The UK & Ireland Nuclear Free Local Authorities (NFLA) were delighted to cooperate with its European and Japanese partner groups, and it also welcomed American partners to a special conference which considered the state of the stricken Fukushima Daiichi nuclear power reactors, a decade after three of them melted down.
A special web-based networking meeting and conference was held on the 12th March organised by the Vienna-based Cities for a Nuclear Free Europe (CNFE) network in association with the Austrian Institute of Ecology. (1) This network was established as a result of the Fukushima disaster – the worst nuclear accident since Chernobyl.
A networking meeting allowed CNFE to meet with senior representatives from NFLA and the Upper Austria Lander-founded Alliance of Regions for the Phasing-out of Nuclear Power in Europe. The three groups include some of the largest cities and regions across the continent and within the UK and Ireland. The meeting agreed areas of future cooperation to support no new nuclear facilities on the continent, the phasing out of aging nuclear reactors and the promotion of renewable energy alternatives.
An afternoon webinar focused on the state of the Fukushima site 10 years after an earthquake and tsunami overwhelmed the reactors, leading to meltdown of three of them. It was opened by Jürgen Czernohorszky, the Executive City Councillor for Climate, Environment, Democracy and Personnel of Vienna and Chair of Cities for Nuclear Free Europe. A keynote presentation was provided by Shaun Burnie of Greenpeace Japan.
Greenpeace Japan’s recent report highlighted the attempts by Japanese authorities to decontaminate the ‘Special Decontamination Area’ around Fukushima. The report argues this work has been inadequate, with an average of just 15% of the area being ‘cleaned’ to safe levels of radiation. This puts many of those who have returned to the area being placed at a health risk. The report is also concerned over unrealistic decommissioning plans for the site, believing it will be almost impossible to remove everything off the site over the next 30 – 40 years. The report puts forward practical ways to protect further leakage into the Pacific Ocean of contaminated water from the site.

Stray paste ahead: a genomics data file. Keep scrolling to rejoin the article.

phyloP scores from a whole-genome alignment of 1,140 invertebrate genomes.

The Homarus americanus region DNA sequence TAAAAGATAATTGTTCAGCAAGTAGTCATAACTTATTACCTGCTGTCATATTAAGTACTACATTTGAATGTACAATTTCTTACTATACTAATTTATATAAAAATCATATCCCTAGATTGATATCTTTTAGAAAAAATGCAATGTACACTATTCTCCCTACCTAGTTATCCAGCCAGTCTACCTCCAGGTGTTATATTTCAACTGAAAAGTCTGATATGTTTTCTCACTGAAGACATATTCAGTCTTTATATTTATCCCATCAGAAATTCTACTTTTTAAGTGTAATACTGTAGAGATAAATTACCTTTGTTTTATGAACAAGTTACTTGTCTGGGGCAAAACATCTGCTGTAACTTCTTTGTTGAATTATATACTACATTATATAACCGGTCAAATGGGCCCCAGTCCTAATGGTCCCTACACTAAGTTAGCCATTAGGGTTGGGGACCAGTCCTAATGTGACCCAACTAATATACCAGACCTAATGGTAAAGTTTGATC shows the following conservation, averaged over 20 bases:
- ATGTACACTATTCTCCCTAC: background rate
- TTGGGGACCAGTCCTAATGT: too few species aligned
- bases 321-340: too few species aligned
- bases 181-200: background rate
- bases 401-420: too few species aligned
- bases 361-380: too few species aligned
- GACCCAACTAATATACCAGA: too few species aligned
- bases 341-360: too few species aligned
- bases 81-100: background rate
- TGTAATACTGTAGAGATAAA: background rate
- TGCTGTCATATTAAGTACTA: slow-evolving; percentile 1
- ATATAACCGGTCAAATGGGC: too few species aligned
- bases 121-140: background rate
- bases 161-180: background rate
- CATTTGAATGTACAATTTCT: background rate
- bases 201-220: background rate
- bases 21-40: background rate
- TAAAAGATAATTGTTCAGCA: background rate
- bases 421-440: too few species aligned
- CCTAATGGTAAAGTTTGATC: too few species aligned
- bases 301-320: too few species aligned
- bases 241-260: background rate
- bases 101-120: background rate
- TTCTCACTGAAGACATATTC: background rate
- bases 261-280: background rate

Also speaking with representatives from the Mayors for a Nuclear Power Free Japan network, including the former Mayor Sakurai Katsunobu of Minamisoma, one of the towns close to the Fukushima Daiichi most affected by the disaster. He outlined the real problems that occurred after the disaster and the lack of guidance from the Japanese Government or nuclear authorities. He outlined attempts to allow people back to the area over the last few years and the recent damage in the area with another earthquake just a few weeks ago. Kazuo Sato, the Chair of the network, outlined how they were trying to influence and challenge Japanese policy to move away from nuclear power and towards renewable energy.
The second half of the webinar considered nuclear safety and emergency planning issues in Europe -one of the focal responses following the disaster. Gabriele Mraz from the Austrian Institute of Ecology highlighted its innovative ‘flexRISK’ database which considers the impacts should a nuclear disaster occur in Europe in terms of how radioactive elements could spread depending on weather formations.(2) CNFE Lead Officer David Reinberger and NFLA Secretary Sean Morris outlined how nuclear emergency planning regulations changed as a result of Fukushima in Austria and the UK. Paul Gunter of Beyond Nuclear USA also noted recommendations made by the American Thyroid Association which have not been fully taken up by US nuclear regulators. Their ‘Scientific Statement on the Use of Potassium Iodide (KI) Ingestion in a Nuclear Emergency’ called for the pre-distribution and stockpiling of KI within Emergency Planning Zones at all U.S. nuclear power plants. They suggest in the distance of 0 to 10 miles from the nuclear power plants there should be pre-distribution by direct delivery of KI to all residents; and from 10 to 50 miles there should be strategic stockpiling KI in schools, hospitals, police and fire stations. (3)
The webinar agreed the networks would put together a joint letter on these matters to go to European authorities and the IAEA. The Alliance of Regions is also planning a major study on the Euratom Treaty which will be published next month.
NFLA Steering Committee Chair, Councillor David Blackburn, said:
“I warmly welcome the continuing close cooperation between the NFLA, CNFE, the Alliance of Regions and the Mayors for a Nuclear Power Free Japan, along with strong connections with the European and North American NGO networks on these issues. The Fukushima disaster brought many cities and regions together concerned about the impact of this nuclear accident and the need for real change in Europe. Whilst Germany, Italy, Switzerland and Belgium have moved towards the phasing out of nuclear power in their states, others like the UK still stubbornly fixate on new nuclear as a part of the answer to the climate emergency. NFLA will continue to work with its European and Japanese partners for the phasing out of nuclear power in favour of renewable energy, energy efficiency and energy storage. By working together, we are stronger. Fukushima was a reminder of the environmental catastrophe that can take place when nuclear power plants meltdown. We must work together to ensure no such incidents take place again.”
Ends. For more information please contact Sean Morris, NFLA Secretary, on 00 44 (0)7771 930196.
Notes to Editors:
(1) For a link to the presentations from the CNFE organized webinar go to –
(3) Beyond Nuclear